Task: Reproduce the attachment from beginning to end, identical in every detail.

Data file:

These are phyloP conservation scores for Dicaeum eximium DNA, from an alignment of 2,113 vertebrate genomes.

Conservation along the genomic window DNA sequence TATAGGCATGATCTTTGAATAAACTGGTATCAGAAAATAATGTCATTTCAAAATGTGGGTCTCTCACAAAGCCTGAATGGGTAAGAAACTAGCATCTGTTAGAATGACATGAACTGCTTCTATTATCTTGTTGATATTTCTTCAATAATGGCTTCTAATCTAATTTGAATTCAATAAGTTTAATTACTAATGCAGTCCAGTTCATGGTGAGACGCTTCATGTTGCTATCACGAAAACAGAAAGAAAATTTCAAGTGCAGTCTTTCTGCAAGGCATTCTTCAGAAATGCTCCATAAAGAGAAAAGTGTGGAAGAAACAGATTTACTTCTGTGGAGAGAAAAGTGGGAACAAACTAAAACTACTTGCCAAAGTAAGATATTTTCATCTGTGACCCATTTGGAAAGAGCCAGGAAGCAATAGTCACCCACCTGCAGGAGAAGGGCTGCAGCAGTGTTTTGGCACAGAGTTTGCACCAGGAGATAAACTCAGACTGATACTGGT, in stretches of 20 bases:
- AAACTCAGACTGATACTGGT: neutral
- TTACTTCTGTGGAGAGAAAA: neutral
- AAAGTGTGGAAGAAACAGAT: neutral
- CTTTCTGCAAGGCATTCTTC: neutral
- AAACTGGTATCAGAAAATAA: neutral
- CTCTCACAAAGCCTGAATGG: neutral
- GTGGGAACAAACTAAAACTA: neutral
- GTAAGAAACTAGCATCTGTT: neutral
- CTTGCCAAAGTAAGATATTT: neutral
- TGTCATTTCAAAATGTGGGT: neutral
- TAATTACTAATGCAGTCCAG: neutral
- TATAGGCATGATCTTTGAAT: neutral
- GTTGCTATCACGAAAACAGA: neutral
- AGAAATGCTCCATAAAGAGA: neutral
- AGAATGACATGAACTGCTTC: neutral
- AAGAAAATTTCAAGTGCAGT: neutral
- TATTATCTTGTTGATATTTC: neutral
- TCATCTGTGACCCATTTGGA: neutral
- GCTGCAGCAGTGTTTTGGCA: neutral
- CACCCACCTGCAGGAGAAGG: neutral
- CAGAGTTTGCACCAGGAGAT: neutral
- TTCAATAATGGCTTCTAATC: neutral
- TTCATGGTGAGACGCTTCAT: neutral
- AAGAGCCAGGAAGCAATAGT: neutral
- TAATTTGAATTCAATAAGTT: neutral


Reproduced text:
These are phyloP conservation scores for Dicaeum eximium DNA, from an alignment of 2,113 vertebrate genomes.

Conservation along the genomic window DNA sequence TATAGGCATGATCTTTGAATAAACTGGTATCAGAAAATAATGTCATTTCAAAATGTGGGTCTCTCACAAAGCCTGAATGGGTAAGAAACTAGCATCTGTTAGAATGACATGAACTGCTTCTATTATCTTGTTGATATTTCTTCAATAATGGCTTCTAATCTAATTTGAATTCAATAAGTTTAATTACTAATGCAGTCCAGTTCATGGTGAGACGCTTCATGTTGCTATCACGAAAACAGAAAGAAAATTTCAAGTGCAGTCTTTCTGCAAGGCATTCTTCAGAAATGCTCCATAAAGAGAAAAGTGTGGAAGAAACAGATTTACTTCTGTGGAGAGAAAAGTGGGAACAAACTAAAACTACTTGCCAAAGTAAGATATTTTCATCTGTGACCCATTTGGAAAGAGCCAGGAAGCAATAGTCACCCACCTGCAGGAGAAGGGCTGCAGCAGTGTTTTGGCACAGAGTTTGCACCAGGAGATAAACTCAGACTGATACTGGT, in stretches of 20 bases:
- AAACTCAGACTGATACTGGT: neutral
- TTACTTCTGTGGAGAGAAAA: neutral
- AAAGTGTGGAAGAAACAGAT: neutral
- CTTTCTGCAAGGCATTCTTC: neutral
- AAACTGGTATCAGAAAATAA: neutral
- CTCTCACAAAGCCTGAATGG: neutral
- GTGGGAACAAACTAAAACTA: neutral
- GTAAGAAACTAGCATCTGTT: neutral
- CTTGCCAAAGTAAGATATTT: neutral
- TGTCATTTCAAAATGTGGGT: neutral
- TAATTACTAATGCAGTCCAG: neutral
- TATAGGCATGATCTTTGAAT: neutral
- GTTGCTATCACGAAAACAGA: neutral
- AGAAATGCTCCATAAAGAGA: neutral
- AGAATGACATGAACTGCTTC: neutral
- AAGAAAATTTCAAGTGCAGT: neutral
- TATTATCTTGTTGATATTTC: neutral
- TCATCTGTGACCCATTTGGA: neutral
- GCTGCAGCAGTGTTTTGGCA: neutral
- CACCCACCTGCAGGAGAAGG: neutral
- CAGAGTTTGCACCAGGAGAT: neutral
- TTCAATAATGGCTTCTAATC: neutral
- TTCATGGTGAGACGCTTCAT: neutral
- AAGAGCCAGGAAGCAATAGT: neutral
- TAATTTGAATTCAATAAGTT: neutral